Which foods do you need to wash prior to cooking?

Most food safety guides tell you to rinse fruits and vegetables before preparing them. Some sources will even tell you to rinse meat before cooking. Is this good advice? NPR's The Salt weighs in on which food items you should rinse - and which you should leave alone. 

washing mushrooms

A recent US outbreak of E. coli infections caused by tainted romaine lettuce reignited interest in whether rinsing produce will help you avoid foodborne illness. The short answer is that it can help, but that comes with a caveat. If you do not cook the foods that you rinse, you are still at risk, because washing fruits and vegetables can only go so far in removing the microorganisms. Since cooking many items like lettuce and fruits drastically changes their flavor and texture, most people will take the chance in order to eat those foods in their fresh state.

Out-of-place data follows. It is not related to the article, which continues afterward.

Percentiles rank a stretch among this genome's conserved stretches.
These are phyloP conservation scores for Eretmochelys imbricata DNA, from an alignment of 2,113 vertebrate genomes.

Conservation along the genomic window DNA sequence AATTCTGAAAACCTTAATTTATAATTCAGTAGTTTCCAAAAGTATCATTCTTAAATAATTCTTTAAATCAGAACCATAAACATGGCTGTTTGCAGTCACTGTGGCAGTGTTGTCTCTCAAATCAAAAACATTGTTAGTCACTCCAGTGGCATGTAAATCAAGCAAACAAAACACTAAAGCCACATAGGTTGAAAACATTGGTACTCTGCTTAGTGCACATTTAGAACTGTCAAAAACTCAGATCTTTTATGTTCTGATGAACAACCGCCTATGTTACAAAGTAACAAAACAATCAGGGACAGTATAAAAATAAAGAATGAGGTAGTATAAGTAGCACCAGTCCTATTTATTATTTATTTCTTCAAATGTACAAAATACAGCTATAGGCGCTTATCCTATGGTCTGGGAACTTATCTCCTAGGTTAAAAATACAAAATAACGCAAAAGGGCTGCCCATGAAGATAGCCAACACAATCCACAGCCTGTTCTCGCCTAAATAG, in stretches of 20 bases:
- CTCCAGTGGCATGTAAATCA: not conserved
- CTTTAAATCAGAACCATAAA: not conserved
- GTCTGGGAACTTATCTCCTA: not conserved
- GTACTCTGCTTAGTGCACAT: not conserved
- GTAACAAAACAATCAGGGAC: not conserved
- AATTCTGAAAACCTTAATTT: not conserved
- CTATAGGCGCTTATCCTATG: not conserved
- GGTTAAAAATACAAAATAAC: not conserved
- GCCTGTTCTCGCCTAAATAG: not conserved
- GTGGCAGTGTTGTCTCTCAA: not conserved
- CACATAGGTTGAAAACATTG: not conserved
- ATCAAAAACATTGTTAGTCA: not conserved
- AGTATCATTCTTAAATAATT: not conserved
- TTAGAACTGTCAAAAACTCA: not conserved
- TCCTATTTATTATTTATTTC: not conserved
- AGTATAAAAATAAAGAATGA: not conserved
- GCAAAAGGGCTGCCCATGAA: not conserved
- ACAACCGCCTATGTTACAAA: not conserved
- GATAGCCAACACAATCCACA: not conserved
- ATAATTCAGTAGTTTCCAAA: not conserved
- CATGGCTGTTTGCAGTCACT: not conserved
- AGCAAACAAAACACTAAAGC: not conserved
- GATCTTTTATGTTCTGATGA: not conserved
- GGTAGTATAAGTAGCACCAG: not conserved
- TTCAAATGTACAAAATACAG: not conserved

As for rinsing meat, experts say that is not a good practice. You risk spreading harmful bacteria by splashing them around on sinks and countertops. To be safe, you need to cook all meat and eggs to a safe temperature. Plenty of people will take the small risk that comes with their over-easy eggs, although if you are concerned about undercooked eggs you should be able to find pasteurized eggs in most larger grocery stores. 

Other items that you should rinse include beans, rice, and grains. The article provides helpful reminders on how to best wash different types of produce to remove the most harmful bacteria, and also tips on how to properly clean the surfaces in your kitchen such as countertops, cutting boards, and utensils. 

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